Abstract MP029: Sleep Duration and Sedentary Behavior as Predictors of Cardiovascular Disease in Mid-Life
Introduction: Sedentary behavior and short sleep duration are independently associated with cardiovascular disease (CVD), but there is limited research on the interaction between sedentary behavior and sleep duration on CVD.
Hypothesis: Short sleep duration combined with greater sedentary behavior will be significantly associated with CVD.
Methods: Middle-aged (40-65), community-dwelling adults were recruited to participate in a healthy aging study. Participants completed questionnaires on demographics, medical history, and habitual sleep duration. Sleep duration was categorized as < 6 vs. ≥ 6 hours. Sedentary behavior, measured with the International Physical Activity Questionnaire, was defined as sitting in hours/day dichotomized at the 75th percentile (< 9 vs. ≥ 9 hrs). CVD was defined as reported diagnosis of one or more of five conditions including coronary artery disease, congestive heart failure, myocardial infarction, arrhythmias, and stroke. Of the total sample of 770 individuals, 731 who had complete data on sleep, sitting, and CVD were included in the analysis. We conducted logistic regression models predicting CVD from sleep duration and sitting time groups adjusting sequentially for demographics (age, sex, education level) and CVD risk factors (reported high blood pressure and diabetes) (see Table).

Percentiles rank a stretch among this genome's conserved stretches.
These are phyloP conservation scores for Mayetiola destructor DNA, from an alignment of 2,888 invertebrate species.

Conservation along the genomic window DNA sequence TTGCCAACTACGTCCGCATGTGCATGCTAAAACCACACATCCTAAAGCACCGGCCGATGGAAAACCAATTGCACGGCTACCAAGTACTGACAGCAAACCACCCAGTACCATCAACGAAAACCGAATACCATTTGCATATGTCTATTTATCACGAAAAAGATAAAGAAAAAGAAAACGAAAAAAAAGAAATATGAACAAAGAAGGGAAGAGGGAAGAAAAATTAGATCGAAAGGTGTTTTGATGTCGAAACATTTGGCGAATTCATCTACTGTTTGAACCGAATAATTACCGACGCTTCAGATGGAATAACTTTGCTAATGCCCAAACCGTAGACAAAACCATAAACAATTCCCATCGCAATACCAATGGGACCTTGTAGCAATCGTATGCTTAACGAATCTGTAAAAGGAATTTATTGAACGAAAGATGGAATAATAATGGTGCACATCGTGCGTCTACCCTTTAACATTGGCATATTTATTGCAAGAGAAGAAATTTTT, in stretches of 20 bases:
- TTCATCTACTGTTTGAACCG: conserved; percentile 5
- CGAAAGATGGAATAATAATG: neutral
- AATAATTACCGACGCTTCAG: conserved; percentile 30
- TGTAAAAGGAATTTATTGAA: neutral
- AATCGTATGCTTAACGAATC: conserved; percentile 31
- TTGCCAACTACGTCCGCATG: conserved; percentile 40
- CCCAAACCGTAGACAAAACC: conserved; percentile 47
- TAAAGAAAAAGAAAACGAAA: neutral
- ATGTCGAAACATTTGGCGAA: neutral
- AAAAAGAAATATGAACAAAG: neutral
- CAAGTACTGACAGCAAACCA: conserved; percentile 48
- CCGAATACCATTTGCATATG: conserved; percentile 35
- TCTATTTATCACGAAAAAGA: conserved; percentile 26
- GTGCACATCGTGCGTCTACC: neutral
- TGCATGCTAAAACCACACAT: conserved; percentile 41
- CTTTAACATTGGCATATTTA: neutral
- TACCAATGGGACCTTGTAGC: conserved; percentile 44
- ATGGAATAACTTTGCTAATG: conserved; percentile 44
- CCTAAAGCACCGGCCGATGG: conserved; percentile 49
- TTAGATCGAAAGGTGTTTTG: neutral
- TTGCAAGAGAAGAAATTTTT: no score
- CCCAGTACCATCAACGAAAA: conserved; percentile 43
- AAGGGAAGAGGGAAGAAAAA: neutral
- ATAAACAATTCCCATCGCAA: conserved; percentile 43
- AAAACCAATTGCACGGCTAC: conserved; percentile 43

Results: CVD was present in 21% of the sample (n = 162). Participants who reported < 6 hrs sleep duration and sitting < 9 hrs/day were at significantly greater risk for CVD events compared to participants obtaining ≥ 6 hrs sleep duration and sitting < 9 hrs/day in the demographic model (see Table). Adjustment for CVD risk factors attenuated the relationship to borderline significance.
Conclusions: Contrary to prediction, short sleep duration combined with short to moderate sitting time was associated with CVD events. Interpretation of the results should be done cautiously given our analysis was limited by a small sample size and a lack of adjustment for other potential CVD risk factors.
Author Disclosures: C. Hoffmann: None. M.E. Petrov: None. M.C. Davis: None. A.J. Zautra: None.
- © 2017 by American Heart Association, Inc.